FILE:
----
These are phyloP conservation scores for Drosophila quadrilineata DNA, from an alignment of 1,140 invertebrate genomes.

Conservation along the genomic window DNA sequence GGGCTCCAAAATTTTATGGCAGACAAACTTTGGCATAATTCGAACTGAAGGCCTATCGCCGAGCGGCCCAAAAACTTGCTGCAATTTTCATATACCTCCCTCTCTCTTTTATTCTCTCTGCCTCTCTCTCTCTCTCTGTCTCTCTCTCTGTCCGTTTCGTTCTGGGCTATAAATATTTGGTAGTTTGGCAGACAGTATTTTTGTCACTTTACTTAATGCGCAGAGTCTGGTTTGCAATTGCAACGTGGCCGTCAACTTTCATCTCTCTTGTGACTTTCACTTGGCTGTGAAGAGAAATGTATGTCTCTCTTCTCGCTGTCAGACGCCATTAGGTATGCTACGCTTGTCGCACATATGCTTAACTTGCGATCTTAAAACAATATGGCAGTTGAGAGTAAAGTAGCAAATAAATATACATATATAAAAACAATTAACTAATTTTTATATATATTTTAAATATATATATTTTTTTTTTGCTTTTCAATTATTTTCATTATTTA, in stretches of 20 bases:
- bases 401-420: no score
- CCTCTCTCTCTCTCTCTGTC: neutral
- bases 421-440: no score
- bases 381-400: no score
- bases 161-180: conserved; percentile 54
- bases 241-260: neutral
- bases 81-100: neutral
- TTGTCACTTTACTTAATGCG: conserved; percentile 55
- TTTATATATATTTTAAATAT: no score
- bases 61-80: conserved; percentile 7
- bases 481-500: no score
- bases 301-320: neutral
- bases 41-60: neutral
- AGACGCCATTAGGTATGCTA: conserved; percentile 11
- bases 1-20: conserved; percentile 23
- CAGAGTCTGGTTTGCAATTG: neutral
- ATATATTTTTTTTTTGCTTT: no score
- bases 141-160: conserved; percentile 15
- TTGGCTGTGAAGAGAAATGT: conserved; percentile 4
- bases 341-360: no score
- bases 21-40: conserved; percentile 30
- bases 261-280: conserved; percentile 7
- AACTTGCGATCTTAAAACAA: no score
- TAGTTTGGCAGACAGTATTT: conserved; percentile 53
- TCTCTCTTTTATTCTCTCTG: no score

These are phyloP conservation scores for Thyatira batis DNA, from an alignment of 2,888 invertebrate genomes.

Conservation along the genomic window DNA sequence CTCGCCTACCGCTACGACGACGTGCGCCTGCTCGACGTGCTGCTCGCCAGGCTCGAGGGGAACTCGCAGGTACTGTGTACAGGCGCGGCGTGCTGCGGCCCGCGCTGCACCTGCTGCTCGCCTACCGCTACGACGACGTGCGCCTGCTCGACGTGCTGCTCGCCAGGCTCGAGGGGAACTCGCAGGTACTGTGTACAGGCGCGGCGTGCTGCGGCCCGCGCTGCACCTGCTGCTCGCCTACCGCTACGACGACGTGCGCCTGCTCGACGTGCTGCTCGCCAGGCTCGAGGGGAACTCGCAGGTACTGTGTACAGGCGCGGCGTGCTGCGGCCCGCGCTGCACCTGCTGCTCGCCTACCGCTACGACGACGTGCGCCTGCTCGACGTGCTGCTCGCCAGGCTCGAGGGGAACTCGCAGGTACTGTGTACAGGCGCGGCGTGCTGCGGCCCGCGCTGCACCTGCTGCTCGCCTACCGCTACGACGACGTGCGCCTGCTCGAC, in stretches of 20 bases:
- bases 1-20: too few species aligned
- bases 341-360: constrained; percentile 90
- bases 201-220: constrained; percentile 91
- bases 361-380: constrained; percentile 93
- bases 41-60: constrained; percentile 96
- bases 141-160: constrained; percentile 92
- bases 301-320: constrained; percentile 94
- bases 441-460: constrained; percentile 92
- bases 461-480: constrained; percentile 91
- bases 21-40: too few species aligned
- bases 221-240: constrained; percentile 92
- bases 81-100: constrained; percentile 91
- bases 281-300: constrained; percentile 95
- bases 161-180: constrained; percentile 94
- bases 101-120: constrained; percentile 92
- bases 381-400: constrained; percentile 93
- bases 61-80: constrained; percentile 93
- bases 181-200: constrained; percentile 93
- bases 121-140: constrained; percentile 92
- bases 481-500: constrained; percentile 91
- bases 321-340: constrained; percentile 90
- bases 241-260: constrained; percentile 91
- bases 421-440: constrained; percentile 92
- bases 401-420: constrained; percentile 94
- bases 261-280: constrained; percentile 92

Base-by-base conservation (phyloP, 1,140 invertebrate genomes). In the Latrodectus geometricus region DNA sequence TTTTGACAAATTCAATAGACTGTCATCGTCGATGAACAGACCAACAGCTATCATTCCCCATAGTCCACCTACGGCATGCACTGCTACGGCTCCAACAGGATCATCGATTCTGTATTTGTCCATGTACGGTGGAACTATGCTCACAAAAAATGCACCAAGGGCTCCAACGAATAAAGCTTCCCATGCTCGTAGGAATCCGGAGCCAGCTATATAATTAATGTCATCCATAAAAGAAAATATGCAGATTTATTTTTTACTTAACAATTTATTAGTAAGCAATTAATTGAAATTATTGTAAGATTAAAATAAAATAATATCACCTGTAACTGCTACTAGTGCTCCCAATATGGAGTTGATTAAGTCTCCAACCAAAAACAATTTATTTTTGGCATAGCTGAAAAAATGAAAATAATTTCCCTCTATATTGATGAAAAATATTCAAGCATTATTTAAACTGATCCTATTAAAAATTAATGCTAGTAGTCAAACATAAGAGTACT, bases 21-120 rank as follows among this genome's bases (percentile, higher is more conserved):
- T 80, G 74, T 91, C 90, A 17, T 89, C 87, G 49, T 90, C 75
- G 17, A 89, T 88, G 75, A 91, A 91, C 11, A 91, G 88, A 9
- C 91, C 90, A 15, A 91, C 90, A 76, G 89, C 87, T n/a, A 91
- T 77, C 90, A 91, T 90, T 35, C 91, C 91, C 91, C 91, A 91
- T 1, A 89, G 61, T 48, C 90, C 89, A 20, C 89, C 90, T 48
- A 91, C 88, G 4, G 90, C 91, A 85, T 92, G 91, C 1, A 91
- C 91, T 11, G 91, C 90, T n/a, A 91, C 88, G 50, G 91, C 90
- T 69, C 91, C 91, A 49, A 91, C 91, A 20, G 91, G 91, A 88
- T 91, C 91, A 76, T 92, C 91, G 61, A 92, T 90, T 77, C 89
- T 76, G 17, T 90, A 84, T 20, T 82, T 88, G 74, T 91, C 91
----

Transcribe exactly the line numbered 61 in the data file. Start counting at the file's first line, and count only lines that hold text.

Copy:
- A 91, C 88, G 4, G 90, C 91, A 85, T 92, G 91, C 1, A 91